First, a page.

Once you have an infestation, a thorough bed bug treatment is crucial to controlling these bloodsucking insects. Bed bugs can go dormant for up to a year, so treating your home is important.
Before Your Bed Bug Treatment
Avoid the need to administer several treatments by exterminating all the bugs the first time around, if possible. Before you begin the treatment, prepare the infested area to make your efforts more effective.
- Tidy up the area and reduce any clutter in the room. This will make your inspection of the bed bugs easier. Throw away unnecessary papers.
- Prop up the mattresses and take the bed apart. Bed bugs often hide in bed frames.
- Remove all linens and clothing and place them in large bags until they are laundered.
- Caulk around cable and wire holes to stop the bugs' access to hiding places. Caulk around the baseboards, doorframes and moldings, too.
- Vacuum the areas where you find evidence of bed bugs, like carcasses or bloody droppings. Throw away vacuum cleaner bags immediately after vacuuming.
Evidence of Bed Bugs
Use a magnifying glass to find evidence of these itchy bugs in your home. Use these steps to find bed bug evidence:
- Examine your mattresses and look for bug droppings. Bed bug droppings will appear as tiny rusty spots. There may be a few dozen or hundreds lumped together.
- Look in wooden or wicker headboards and footboards. Bed bugs can fit into tiny holes and crevices. You will need a flashlight to see the bugs.
- Remove pictures and examine the backs for bed bugs.
- Look for open seams in the wall paper. Bed bugs may hide there.
- Inspect alarm clocks, phones and any other appliances in the room. Bugs may hide there, too.
After your inspection, the next step is to treat the individual areas of the room, including mattresses and bedroom furniture.
Treating Clothing and Linens
Clean the clothing you bagged by placing it in hot water. The water must reach a minimum of 120 degrees Fahrenheit. After washing, place the clean, dry laundry in new bags and add a strip of DDVP or dichlorovinyl dimethyl phosphate. This insecticide attacks the bugs' nervous system and kills the pests. Leave the clothing and bedding linens bagged with the DDVP strip for two days.
Place your electrical appliances, like laptops or alarm clocks, in a garbage bag and add a DDVP strip. Leave the material bagged for two days. No additional cleaning is needed afterwards.The DDVP strip will not harm your items.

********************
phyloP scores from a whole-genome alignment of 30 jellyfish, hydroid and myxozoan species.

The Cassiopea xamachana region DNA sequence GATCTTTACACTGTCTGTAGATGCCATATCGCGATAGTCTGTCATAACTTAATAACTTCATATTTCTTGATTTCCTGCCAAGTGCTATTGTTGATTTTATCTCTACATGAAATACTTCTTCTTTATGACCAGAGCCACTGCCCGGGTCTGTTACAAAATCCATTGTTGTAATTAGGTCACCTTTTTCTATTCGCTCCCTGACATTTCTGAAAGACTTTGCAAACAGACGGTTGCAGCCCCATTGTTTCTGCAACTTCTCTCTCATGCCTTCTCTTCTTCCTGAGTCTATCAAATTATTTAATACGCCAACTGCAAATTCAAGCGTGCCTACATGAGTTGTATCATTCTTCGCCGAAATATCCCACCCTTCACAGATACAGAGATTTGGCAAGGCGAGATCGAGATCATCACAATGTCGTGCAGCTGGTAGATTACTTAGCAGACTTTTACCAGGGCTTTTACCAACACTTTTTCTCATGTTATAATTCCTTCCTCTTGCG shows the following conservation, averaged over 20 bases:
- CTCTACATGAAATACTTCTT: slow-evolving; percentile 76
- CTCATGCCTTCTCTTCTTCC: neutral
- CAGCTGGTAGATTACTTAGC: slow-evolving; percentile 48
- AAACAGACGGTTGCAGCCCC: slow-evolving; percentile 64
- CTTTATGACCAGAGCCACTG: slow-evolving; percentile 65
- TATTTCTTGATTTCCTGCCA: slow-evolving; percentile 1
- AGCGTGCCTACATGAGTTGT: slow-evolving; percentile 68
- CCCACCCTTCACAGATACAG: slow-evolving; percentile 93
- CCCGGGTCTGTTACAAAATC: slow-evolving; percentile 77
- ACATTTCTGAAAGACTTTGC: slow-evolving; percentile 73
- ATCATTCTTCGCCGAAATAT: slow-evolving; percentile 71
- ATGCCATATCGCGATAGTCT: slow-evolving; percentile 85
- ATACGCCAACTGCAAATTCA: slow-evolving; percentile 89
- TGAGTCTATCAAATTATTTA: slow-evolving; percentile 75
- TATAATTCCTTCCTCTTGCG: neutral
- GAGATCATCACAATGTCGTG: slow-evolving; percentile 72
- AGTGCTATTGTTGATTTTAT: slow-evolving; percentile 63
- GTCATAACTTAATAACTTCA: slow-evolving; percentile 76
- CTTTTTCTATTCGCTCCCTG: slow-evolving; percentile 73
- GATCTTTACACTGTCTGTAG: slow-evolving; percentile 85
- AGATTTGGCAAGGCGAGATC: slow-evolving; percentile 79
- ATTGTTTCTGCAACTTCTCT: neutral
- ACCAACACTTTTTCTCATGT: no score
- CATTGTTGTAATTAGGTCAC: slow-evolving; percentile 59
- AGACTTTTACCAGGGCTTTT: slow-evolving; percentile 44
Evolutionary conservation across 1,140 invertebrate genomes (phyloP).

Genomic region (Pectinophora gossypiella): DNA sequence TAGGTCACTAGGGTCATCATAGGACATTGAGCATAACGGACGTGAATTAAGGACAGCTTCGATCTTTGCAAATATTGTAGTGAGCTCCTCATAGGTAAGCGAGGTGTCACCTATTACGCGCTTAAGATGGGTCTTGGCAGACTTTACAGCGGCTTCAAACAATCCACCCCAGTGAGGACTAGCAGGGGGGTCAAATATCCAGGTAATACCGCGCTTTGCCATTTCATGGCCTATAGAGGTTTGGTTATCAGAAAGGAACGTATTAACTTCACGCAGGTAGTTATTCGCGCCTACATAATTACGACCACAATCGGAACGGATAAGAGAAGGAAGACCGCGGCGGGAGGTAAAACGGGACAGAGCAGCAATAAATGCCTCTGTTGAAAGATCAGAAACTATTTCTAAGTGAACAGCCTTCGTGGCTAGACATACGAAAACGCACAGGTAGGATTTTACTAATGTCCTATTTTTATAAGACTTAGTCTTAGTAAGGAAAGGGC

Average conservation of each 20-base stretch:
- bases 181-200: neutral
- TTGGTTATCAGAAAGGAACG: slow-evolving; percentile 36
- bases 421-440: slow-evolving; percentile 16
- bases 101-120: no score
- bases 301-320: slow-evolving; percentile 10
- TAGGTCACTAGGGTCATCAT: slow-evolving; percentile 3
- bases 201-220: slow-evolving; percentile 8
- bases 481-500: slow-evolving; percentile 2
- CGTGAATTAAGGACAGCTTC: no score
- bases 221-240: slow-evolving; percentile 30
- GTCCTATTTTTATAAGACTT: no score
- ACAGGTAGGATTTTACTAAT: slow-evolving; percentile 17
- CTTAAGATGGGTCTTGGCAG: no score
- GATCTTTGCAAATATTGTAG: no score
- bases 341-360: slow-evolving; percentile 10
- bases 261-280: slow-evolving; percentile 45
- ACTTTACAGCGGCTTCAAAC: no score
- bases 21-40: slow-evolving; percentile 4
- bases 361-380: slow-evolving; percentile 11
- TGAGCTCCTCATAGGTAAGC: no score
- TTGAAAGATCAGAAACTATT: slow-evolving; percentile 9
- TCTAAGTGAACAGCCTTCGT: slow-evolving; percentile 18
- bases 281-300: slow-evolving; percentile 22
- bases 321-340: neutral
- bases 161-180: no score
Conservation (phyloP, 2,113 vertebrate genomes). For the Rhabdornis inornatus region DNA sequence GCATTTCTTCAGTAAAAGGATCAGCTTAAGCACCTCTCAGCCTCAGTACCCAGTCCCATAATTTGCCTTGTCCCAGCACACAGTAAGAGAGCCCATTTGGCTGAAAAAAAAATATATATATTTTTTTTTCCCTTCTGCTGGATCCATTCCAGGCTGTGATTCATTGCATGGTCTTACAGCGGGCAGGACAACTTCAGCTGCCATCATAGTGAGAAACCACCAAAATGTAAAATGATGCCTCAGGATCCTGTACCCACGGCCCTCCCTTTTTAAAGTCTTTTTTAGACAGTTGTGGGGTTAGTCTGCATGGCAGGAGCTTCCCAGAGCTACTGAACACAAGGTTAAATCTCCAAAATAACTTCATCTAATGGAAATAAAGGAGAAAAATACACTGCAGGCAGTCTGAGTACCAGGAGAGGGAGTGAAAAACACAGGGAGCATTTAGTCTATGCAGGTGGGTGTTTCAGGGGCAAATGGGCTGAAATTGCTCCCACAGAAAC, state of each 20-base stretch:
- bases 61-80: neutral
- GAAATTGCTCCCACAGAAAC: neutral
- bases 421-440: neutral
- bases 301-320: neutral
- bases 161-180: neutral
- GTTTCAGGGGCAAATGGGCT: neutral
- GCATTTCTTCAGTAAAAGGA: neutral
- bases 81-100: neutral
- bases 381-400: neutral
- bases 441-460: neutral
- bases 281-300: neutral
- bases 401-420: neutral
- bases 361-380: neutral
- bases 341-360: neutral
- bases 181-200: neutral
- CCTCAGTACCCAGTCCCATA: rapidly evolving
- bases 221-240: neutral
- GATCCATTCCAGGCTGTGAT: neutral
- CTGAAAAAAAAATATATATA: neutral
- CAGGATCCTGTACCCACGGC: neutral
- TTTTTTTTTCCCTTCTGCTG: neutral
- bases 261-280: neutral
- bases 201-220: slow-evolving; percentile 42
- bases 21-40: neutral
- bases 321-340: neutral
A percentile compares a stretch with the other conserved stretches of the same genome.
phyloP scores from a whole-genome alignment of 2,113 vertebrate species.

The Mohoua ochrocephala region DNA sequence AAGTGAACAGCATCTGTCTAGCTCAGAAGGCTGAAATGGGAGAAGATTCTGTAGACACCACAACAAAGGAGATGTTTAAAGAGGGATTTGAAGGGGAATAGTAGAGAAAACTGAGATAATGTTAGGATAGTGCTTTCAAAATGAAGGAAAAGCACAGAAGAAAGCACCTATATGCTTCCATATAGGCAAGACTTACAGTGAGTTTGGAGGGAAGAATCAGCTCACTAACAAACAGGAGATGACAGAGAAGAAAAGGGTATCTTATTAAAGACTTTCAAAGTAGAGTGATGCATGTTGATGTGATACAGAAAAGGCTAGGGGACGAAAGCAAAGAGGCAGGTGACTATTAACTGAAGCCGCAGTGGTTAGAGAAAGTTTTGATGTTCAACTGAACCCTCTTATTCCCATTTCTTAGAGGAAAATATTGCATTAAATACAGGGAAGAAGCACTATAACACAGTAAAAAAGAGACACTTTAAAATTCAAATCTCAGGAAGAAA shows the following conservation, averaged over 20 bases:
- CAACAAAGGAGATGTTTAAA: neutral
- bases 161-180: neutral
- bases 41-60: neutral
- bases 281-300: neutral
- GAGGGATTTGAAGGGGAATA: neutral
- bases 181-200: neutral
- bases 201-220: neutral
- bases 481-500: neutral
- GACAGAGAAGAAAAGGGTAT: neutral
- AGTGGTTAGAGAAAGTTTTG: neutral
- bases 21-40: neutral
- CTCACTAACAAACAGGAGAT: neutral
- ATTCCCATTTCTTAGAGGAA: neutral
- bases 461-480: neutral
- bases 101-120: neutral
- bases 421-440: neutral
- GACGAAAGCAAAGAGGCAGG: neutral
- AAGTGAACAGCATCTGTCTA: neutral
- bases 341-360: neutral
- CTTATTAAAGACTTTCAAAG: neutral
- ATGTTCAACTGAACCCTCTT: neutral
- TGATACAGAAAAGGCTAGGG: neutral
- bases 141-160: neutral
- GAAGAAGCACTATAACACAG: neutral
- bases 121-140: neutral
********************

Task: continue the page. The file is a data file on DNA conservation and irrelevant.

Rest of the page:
Vacuum the entire mattress, especially along the folds and seams of the mattress. Do this for the box spring, too. Wear gloves and sprinkle the bed with PyGanic Dust, a botanical insecticide. Seal the mattresses with a mattress cover that is bed bug-certified. Leave the insecticide powder on the mattresses and keep the mattresses covered for at least a year in case hidden bugs go dormant.
Carpets and Baseboards
Vacuum carpets and bare wood floors. Spray the floors with a pressurized, dry insecticide. This will keep floors from retaining a greasy sheen after treatment. Spray under all furniture and inside drawers and closets.
Treating the Body
Unlike ticks, bed bugs do not live in the skin of their human hosts. They feed, hide close by and then return to feed again. However, bed bugs bites can become infected or, at the very least, make you itch. Treat the bug bites to keep the wounds clean and less itchy.
- Shower using water warm/hot water. Use a shower poof and an exfoliating cleanser on your body.
- Rub anti-itch emollient, like steroid cream, on the wounds. Take note of any especially red or white looking welts on your body. These may require a prescription cream like Permethrin from your physician.
Bed bug treatments often have to be repeated because these crafty insects can flatten their bodies and fit in tiny places. If you have an infestation, prepare to spend a lot of time eradicating these bugs.